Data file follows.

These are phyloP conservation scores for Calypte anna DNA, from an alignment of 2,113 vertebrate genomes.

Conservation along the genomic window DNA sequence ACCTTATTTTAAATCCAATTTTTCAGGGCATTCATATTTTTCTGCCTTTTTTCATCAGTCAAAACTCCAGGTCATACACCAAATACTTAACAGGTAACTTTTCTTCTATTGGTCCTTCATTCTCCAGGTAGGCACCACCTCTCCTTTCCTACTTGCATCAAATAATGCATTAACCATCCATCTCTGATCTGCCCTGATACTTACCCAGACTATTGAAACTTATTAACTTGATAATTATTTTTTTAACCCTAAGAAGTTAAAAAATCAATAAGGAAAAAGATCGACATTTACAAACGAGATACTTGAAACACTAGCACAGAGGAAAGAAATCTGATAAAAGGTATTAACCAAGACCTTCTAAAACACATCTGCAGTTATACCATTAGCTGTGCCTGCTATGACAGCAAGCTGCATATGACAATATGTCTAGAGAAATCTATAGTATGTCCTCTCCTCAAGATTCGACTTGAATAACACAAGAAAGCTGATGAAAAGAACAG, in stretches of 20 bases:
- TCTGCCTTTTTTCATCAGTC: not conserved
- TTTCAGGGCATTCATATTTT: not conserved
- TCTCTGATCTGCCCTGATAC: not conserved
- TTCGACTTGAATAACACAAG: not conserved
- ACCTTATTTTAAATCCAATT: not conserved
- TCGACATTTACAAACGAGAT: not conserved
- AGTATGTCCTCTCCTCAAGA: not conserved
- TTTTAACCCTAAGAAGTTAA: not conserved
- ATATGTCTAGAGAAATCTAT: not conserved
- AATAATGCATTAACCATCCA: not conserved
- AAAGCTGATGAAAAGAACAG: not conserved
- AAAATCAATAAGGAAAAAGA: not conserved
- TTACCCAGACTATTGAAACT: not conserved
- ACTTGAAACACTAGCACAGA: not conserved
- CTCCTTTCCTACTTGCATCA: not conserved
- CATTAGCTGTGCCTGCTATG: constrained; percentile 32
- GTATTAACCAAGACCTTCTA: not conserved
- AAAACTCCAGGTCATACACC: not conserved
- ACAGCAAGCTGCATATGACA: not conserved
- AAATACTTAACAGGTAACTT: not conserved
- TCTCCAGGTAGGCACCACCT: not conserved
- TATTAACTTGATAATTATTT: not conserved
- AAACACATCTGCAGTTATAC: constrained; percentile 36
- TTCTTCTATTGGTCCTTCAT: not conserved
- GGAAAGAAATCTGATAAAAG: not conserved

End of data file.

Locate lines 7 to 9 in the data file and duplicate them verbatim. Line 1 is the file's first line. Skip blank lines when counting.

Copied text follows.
- ACCTTATTTTAAATCCAATT: not conserved
- TCGACATTTACAAACGAGAT: not conserved
- AGTATGTCCTCTCCTCAAGA: not conserved